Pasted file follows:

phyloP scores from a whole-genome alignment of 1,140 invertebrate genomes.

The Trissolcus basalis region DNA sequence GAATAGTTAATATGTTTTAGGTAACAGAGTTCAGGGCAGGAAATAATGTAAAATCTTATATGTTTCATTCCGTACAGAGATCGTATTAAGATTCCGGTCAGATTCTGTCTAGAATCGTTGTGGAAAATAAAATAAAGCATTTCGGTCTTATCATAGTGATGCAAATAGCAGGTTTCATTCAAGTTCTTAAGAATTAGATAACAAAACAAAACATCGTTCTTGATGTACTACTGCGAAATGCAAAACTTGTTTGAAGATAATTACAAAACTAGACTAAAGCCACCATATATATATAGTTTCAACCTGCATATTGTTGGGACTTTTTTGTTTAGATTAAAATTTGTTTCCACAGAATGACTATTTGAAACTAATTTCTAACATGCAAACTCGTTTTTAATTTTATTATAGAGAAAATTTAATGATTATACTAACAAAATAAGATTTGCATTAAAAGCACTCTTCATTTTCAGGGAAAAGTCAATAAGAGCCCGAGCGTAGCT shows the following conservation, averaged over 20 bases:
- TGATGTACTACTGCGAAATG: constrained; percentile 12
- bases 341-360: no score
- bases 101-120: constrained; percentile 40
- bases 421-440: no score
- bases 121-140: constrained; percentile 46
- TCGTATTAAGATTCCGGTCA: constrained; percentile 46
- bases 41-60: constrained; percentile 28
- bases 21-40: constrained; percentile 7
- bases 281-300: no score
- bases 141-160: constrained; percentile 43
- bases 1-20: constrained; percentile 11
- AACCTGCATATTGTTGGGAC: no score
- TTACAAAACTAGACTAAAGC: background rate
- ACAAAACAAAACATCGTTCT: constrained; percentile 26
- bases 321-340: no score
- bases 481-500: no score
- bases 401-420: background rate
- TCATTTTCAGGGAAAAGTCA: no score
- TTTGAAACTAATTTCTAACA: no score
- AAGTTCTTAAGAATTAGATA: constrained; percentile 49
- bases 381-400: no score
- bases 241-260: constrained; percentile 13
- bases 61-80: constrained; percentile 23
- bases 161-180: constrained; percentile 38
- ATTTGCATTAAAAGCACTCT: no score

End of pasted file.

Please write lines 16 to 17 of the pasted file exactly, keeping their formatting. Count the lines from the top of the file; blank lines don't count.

- ACAAAACAAAACATCGTTCT: constrained; percentile 26
- bases 321-340: no score